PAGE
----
• It's quite common for people to feel like they don't fully grasp the form intersections exercise, if you feel like you may fall into this category try not to stress too much. This exercise is just meant to get students to start thinking about how their forms relate to one another in 3D space, and how to define those relationships on the page. We'll be going over them more in the upcoming lessons.Your forms are looking quite solid here and they believably appear to belong in the same cohesive 3D space, good work.

Overall this was a solid submission, while you may have some things to work on I have no doubt you will improve with more mileage. I'll be marking your submission as complete and move you on to the next lesson.

Keep practicing previous exercises as warm ups and good luck in lesson 3!

Texture explanation time

Sorry in advance cause this will be quite long.

Rather than being able to give you just one or two pointers about things to work on, texture is often a case of people trying to simplify the steps too much and it's easier for me to just explain the entire process.

First things first, open up this leaf texture picture, I find leaves are a good example and a texture that people are often drawn to and do incorrectly.

The first thing you may notice is that this image isn't in colour and instead in black and white, this is helpful because people often get distracted by shifts in colour and will try to darken an area in their drawing if the colour happens to be darker (Like when they're trying to draw meat, they'll get distracted by the fat which appears white they make it the lighest section. when in reality meat will have small pores if you zoom in close enough that create cast shadows which is what you should actually focus on). We shouldn't rely on converting images to black and white but it is helpful and something you may want to consider when practicing.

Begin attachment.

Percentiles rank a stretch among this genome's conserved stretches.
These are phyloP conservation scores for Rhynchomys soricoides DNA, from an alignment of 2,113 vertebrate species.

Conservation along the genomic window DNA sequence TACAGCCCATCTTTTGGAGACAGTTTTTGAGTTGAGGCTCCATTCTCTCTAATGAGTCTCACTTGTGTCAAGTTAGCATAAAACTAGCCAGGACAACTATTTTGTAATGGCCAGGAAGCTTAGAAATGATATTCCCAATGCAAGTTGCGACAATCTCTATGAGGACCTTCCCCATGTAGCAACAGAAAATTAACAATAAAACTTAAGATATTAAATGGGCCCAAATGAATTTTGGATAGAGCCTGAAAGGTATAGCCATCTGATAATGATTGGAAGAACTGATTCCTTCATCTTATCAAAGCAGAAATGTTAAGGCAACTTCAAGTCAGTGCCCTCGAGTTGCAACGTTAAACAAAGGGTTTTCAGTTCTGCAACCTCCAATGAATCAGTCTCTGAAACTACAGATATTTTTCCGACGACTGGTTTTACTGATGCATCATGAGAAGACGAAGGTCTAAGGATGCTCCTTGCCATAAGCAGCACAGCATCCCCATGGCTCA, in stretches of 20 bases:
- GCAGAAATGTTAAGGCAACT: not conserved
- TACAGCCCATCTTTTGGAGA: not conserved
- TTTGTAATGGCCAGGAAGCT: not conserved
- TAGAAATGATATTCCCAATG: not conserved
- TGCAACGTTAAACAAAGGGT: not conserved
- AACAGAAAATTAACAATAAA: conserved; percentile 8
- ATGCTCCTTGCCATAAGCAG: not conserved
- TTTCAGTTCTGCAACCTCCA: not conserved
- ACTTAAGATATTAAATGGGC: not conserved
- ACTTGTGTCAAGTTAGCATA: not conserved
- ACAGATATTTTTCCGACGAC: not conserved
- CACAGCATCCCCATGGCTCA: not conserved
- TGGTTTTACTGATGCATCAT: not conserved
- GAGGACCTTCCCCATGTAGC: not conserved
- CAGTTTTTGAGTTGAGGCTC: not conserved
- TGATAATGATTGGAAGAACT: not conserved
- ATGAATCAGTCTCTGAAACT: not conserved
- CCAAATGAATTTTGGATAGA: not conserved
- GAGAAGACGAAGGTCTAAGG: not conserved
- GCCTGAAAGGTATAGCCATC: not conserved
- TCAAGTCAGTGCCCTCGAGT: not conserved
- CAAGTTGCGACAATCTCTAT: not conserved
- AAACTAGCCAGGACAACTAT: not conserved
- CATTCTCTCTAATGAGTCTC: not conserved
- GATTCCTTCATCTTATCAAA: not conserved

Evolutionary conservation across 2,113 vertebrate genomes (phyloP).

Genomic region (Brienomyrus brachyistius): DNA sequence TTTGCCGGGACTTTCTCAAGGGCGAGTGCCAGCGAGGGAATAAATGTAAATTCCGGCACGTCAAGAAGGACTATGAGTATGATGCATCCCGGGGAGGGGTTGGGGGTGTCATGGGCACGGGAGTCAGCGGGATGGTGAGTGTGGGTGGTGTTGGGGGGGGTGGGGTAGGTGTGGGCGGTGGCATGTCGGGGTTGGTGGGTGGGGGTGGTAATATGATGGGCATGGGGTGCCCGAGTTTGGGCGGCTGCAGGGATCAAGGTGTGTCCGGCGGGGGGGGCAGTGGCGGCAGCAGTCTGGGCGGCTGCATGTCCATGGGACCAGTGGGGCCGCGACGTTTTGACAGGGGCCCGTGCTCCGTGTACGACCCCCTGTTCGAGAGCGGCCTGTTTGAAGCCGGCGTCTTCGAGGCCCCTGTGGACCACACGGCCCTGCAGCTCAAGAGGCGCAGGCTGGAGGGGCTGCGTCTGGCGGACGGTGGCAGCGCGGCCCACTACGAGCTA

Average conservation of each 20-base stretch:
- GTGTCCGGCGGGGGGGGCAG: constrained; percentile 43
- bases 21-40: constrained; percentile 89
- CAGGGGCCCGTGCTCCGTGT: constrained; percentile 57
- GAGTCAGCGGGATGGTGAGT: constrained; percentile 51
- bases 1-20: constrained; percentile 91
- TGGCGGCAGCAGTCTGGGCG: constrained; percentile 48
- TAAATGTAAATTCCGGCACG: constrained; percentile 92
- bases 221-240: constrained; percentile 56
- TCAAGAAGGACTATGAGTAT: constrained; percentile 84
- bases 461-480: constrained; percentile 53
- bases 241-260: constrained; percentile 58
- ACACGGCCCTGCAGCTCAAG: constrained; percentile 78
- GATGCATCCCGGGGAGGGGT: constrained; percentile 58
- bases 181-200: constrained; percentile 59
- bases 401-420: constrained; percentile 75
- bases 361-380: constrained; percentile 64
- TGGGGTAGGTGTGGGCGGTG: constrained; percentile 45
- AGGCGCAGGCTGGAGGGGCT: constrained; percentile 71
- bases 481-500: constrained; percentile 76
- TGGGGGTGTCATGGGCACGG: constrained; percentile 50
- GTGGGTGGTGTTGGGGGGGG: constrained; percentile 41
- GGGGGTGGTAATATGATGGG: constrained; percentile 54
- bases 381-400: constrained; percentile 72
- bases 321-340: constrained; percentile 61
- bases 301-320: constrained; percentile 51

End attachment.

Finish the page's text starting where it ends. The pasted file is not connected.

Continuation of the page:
Now if I handed a student this image and told them to use it for their texture exercises there are two typical outcomes I would expect.

The first is that they would draw all of the veins (or many of them if they aren't extremely patient), and this would be an example of focusing on outlines.

The second result that I would expect is that instead of drawing the veins themselves they would either fill the veins in completely with black or they would fill in everything but the veins completely with ink, and this would be them focusing on negative space.

This is where students get a bit confused at the start, they feel like they're looking at the image and drawing what they see but it comes out wrong. I should clarify that it's not necessarily incorrect, there is a time and place when obsessing over small details can be helpful but this is largely an exercise about learning how to imply information and thinking in 3D space. Remember that what we're learning here isn't observational drawing, it's constructional and while observation is definitely a part of the construction method there's an extra step that people tend to neglect in the beginning.